Wooden legs

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Richard Ruck
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Post by Richard Ruck » Mon Jan 30, 2006 12:02 pm

englishangel wrote:And a midwife can be male or female as it is From the old English 'mit wif' meaning 'with woman'.

I have just thought of something really rude to do with bushes, but I won't post it here, I might upset Luke.
Quite! We don't want to start a discussion about privet parts, do we?
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Thee's got'n where thee cassn't back'n, hassn't?

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Post by J.R. » Mon Jan 30, 2006 1:55 pm

Is it about that old adage, 'A Hand in the Bush is worth two in the Pub' ?? :wink:
John Rutley. Prep B & Coleridge B. 1958-1963.

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Re: Wooden legs

Post by Mid A 15 » Tue Mar 18, 2008 5:30 pm

I suppose there's always a job at CH for Heather Mills if she spends her £24 mill... :wink:
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Re: Wooden legs

Post by J.R. » Tue Mar 18, 2008 5:42 pm

Tydd St Giles wrote:Did CH have more than it's fair share of monoped employees? and the bokker in the wardrobe.
Since leaving I don't recall ever having met anyone with a wooden leg.
For some strange reason, the name of Mr Hards, (? Jack Hards ?) flashed into my mind.

Could that have been the guy in the wardrobe ?
John Rutley. Prep B & Coleridge B. 1958-1963.

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Re: Wooden legs

Post by Mid A 15 » Tue Mar 18, 2008 6:07 pm

J.R. wrote:
Tydd St Giles wrote:Did CH have more than it's fair share of monoped employees? and the bokker in the wardrobe.
Since leaving I don't recall ever having met anyone with a wooden leg.
For some strange reason, the name of Mr Hards, (? Jack Hards ?) flashed into my mind.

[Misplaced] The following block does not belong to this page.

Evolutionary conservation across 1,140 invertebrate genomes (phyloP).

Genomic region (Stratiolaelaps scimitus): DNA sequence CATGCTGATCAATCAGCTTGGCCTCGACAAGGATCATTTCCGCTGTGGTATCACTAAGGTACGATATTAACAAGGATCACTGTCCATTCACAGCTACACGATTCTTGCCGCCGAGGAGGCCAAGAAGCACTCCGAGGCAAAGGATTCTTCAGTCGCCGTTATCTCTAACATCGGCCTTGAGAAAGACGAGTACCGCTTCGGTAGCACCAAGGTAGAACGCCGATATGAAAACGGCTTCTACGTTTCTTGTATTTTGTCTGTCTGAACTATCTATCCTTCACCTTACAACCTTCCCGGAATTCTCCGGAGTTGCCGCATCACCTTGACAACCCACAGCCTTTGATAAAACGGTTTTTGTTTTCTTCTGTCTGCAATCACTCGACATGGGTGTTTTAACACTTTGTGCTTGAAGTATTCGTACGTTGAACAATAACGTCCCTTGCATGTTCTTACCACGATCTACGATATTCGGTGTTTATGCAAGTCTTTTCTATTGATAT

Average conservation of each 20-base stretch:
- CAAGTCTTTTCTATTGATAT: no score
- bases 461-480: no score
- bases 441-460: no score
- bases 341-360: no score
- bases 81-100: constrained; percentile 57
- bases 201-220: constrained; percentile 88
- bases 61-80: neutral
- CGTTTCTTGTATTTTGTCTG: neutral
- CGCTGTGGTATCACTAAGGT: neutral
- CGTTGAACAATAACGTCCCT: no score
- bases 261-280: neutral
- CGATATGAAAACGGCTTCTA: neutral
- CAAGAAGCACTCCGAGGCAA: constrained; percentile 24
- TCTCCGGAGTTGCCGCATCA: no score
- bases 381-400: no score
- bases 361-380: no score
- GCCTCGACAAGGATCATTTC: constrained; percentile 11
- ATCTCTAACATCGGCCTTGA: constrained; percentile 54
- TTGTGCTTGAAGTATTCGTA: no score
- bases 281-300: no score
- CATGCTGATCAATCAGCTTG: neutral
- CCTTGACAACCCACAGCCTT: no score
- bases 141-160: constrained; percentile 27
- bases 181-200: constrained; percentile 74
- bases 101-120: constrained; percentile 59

Could that have been the guy in the wardrobe ?
Little balding old bloke (probably about my age now :oops: ) if I remember rightly.

There was another guy called Henderson who was a very good race walker, county standard or better. (He had two legs).
Ma A, Mid A 65 -72

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Re: Wooden legs

Post by J.R. » Tue Mar 18, 2008 6:10 pm

Mid A 15 wrote:Little balding old bloke (probably about my age now :oops: ) if I remember rightly.
Certainly a short balding fella, who's leg squeaked as he walked. I NEVER saw him smile. Very surly.

He must have been in his fourties/early fifties when I was there, which would make him probably over 100 by now !
John Rutley. Prep B & Coleridge B. 1958-1963.

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Re: Wooden legs

Post by Straz » Wed Jul 14, 2010 12:55 am

Er, this thread seemed to fizzle out some time back as the arboreal references took over.

So back to Kit Aiken...

I remember Kit for a number of reasons. He would normally arrive for Latin/General Classics lessons on board his modified bicycle. This had a pedal removed on one side, so that he could ride it without having to use his wooden leg, pedallilng gently with his good leg. He was quite nippy on it too...

Once he arrived at the class, he had a number of witticisms, including:

"Is life worth living?"

"It all depends on the liver."

As we chortled to that one (or others of that ilk), he would always say, "Joke Over, Joke Over!" in a very loud voice.

Kit also insisted that we did a rough copy of a translation first, followed by a fair copy, chiding us with the phrase, "Rough Copy, Fair Copy, Rough Copy, Fair Copy."

I recall that he was quite a keen canoeist, and could be seen occasionally in the swimming pool, practicing. I've got a feeling that his canoe may have been modified to take his wooden leg, or perhaps he removed the leg before getting in to his canoe. Either way, he never let his disability affect him, and was a tremendous master.